The Truth Detective by Tim Harford

Reviewed by Antonella Townsend

Search Your Feelings

Darth Vader

Children get all the best books and now recently published: Tim Harford’s The Truth Detective: How to Make Sense of a World That Doesn’t Add Up.  This is a fun, fact filled, brilliantly explained book, enhanced by Ollie Mann’s illustrations in splashes of colour.

The introduction situates its young readers in a confusing world full of heroes and villains, and warns even the cleverest people can be fooled.   Darth Vader is the first truth detective hero providing young readers with some sage advice – Search Your Feelings.  This must be kept in mind when following the ten simple rules of being a Truth Detective, along with the tricks, tactics and tools required, namely – using data, or numbers, but not complicated maths, just well organised numbers; a thoughtful imagination, willing to look beyond the obvious; and, the right attitude.

Harford starts with Mindset, and here Darth Vader’s advice becomes important in the case of the Cottingley Fairies, even Arthur Conan Doyle was led astray.  Young readers will enjoy this true account of how Sherlock Holmes’ author would have benefited by heeding Darth Vader (had Darth been around at the time).  So important to check sources, watch for bias and understand the Brain Guard, an interesting concept for how we accept, or not, new information.  Then readers learn how important it is to point the magnifying glass of the mind in the right direction in the case of the pricey pasta and Lego Galaxy Explorer, explaining how inflation is calculated, often incorrectly, and who suffers the most.  Quite eye-opening for this reader.  But there’s a time to put the magnifying glass down to trust your own experience, watching out for the emotional Brain Guard taking a wrong path.  Here Harford details the wonderful Muhammad Yunus helping poverty-stricken women thrive. And another Truth Detective Hero, Hans Roslin statistician and doctor, who solved the mysterious cause of disease in Mozambique.  How to seek the truth with statistics, what traps to look for, such as how to handle the correlation clue and the causal fork.  So many heroes, but now a villain.  Darrell Huff, How to Lie with Statistics, although a book full of ideas and wise advice, apparently, he accepted money from the cigarette industry to cast doubt on the truth that cigarettes were very dangerous for the health of millions of people. A true villain.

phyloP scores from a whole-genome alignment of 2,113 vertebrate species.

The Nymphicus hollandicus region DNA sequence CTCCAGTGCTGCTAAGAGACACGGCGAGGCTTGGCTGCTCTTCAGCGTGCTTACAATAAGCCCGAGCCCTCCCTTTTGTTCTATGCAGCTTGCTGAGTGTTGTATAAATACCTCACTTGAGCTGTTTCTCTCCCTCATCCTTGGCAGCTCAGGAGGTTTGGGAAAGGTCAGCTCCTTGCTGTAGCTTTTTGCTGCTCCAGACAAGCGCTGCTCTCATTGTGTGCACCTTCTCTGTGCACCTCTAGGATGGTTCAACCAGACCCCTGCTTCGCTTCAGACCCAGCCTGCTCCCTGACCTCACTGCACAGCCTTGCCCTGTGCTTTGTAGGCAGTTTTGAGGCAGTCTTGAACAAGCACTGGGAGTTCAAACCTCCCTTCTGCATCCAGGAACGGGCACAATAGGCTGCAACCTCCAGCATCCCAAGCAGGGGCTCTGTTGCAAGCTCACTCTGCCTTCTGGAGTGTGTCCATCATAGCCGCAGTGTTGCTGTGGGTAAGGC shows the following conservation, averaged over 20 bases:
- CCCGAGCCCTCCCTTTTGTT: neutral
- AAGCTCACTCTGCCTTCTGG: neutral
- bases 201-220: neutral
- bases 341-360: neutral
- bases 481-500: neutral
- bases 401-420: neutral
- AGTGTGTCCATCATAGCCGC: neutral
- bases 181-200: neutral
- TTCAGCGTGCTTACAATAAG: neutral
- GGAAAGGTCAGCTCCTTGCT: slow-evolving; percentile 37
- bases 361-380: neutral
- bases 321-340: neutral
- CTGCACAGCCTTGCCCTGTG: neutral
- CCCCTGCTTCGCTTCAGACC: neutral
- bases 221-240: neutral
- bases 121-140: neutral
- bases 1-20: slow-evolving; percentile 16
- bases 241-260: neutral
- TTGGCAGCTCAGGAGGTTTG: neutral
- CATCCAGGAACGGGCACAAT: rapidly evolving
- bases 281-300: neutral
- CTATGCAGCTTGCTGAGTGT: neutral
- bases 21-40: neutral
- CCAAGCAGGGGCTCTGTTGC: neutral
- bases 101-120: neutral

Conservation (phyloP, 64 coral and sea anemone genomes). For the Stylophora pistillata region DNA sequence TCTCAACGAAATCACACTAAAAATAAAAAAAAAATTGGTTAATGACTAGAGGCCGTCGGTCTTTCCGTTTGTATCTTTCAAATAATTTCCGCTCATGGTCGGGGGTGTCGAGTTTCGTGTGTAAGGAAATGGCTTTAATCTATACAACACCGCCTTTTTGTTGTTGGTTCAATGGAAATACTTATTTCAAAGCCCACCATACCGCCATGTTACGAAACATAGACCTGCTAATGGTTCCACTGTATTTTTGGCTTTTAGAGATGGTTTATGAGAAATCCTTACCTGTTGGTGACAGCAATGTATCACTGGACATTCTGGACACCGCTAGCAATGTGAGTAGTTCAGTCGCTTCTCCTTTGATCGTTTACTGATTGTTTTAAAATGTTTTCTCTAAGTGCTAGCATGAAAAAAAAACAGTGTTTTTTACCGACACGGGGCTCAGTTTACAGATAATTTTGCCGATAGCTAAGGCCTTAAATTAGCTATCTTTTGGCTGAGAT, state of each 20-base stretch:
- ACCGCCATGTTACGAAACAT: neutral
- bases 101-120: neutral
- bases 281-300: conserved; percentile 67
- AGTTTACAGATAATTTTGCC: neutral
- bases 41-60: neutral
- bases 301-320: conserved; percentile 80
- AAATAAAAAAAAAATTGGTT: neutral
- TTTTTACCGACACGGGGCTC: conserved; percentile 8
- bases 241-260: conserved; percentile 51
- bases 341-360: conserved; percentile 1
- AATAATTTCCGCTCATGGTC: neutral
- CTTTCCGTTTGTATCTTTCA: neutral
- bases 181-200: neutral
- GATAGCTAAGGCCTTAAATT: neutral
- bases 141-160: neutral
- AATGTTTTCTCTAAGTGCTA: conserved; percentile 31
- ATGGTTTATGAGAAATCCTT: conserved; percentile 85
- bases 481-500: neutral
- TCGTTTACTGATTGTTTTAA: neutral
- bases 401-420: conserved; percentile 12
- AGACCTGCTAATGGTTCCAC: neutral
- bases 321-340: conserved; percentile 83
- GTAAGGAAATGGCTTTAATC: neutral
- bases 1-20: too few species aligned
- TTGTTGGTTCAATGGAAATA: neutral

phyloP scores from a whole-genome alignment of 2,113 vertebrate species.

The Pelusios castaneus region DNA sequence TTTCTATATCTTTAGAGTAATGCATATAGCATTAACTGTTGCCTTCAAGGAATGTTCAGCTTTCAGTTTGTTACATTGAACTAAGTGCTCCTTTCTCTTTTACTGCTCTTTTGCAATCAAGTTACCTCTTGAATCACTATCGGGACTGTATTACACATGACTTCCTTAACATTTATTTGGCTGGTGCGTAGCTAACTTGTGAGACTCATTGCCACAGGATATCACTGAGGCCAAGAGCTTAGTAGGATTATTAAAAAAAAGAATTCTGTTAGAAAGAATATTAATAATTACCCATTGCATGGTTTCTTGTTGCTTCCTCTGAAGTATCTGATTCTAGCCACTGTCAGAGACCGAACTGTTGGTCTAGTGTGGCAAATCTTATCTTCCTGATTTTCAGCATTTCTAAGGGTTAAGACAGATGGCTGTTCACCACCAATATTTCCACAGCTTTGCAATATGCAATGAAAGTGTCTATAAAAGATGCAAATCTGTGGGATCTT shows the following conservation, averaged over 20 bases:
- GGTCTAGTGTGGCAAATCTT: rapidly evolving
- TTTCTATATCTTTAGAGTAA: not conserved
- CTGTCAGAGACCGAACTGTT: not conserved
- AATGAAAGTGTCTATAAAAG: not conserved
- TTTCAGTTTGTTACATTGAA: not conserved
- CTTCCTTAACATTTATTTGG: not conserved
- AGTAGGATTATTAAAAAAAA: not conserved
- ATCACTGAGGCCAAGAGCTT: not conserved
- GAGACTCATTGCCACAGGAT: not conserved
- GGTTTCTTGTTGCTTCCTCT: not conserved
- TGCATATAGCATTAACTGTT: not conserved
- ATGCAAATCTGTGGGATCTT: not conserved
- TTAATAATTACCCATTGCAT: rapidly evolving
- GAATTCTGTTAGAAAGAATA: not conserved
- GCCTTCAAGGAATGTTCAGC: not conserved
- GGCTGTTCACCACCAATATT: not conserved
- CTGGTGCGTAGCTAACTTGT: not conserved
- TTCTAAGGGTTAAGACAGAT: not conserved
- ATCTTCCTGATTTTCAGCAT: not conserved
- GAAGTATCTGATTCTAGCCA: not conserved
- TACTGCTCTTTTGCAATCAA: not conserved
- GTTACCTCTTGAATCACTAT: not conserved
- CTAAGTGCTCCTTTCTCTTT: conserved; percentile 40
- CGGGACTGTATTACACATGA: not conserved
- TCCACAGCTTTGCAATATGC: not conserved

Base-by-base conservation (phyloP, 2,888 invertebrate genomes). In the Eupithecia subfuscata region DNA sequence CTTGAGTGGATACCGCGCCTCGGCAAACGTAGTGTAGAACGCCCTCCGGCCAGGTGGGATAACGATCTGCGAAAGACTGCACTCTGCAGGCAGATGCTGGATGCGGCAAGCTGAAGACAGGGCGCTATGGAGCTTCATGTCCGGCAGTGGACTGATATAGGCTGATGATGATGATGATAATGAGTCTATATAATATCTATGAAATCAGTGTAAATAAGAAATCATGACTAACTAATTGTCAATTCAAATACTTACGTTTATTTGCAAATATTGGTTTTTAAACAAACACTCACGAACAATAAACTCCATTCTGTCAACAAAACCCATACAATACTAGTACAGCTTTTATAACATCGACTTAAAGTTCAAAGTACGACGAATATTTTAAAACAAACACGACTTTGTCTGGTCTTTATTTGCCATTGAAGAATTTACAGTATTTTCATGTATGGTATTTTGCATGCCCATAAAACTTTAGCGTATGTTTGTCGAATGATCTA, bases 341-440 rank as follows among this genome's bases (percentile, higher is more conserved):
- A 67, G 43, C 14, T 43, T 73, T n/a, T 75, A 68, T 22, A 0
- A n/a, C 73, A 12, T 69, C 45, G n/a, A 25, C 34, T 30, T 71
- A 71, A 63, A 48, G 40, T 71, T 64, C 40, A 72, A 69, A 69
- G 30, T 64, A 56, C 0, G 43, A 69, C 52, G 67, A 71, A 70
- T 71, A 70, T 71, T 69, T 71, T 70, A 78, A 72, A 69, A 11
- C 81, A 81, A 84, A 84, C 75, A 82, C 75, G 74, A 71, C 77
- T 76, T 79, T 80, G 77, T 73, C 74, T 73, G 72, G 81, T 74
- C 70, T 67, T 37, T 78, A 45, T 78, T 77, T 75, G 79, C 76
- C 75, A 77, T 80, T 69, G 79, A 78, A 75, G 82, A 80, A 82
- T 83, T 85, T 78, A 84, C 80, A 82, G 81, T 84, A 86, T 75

Other chapters deal with seeing but also observing, again Sherlock plays a part; asking what’s missing and the case of the prophetic poop (cow’s poop – fascinating); making the right comparisons – Landmark Numbers, and the clever idea of the Fifty-Year Newspaper.

Starting a revolution with a pie chart, how Florence Nightingale was so much more than a nurse. The Brain Guard pops up here again, how not to be fooled by a graph.  ‘Help build the statistical radar’ is a most interesting chapter that brings readers to the most recent Covid event and how it was handled via statistics; but the heroes here are not government agencies but three Australian teenagers who designed and ran website @covidbaseau.  Inspiring story how a data crisis was fixed.  This chapter also details The Death Ray, the wonderful work of Skip Wilkins and Robert Watson Watt during the Second World War and the development of real radar.

The last chapter inspires readers to be curious, not just seeing a personal one-sided view.  Harford relates his time with the American comedian Stephen Colbert (The Colbert Report), and how Colbert stimulated curiosity in his viewers and explained how politicians fund campaigns.  This chapter finishes by reiterating the points on how to be a Truth Detective and on a positive note:

The world is an amazing place.  It is full of puzzling cases. And as a Truth Detective, you get to explore every mystery…. It’s also that along the way, you’re never bored.

 Highly recommended!

The Truth Detective: How to Make Sense of a World That Doesn’t Add Up

by Tim Harford

Illustrated by Ollie Mann


Hachette Children’s Group


ISBN: 978 152636 457 9

$34.99; 191pp

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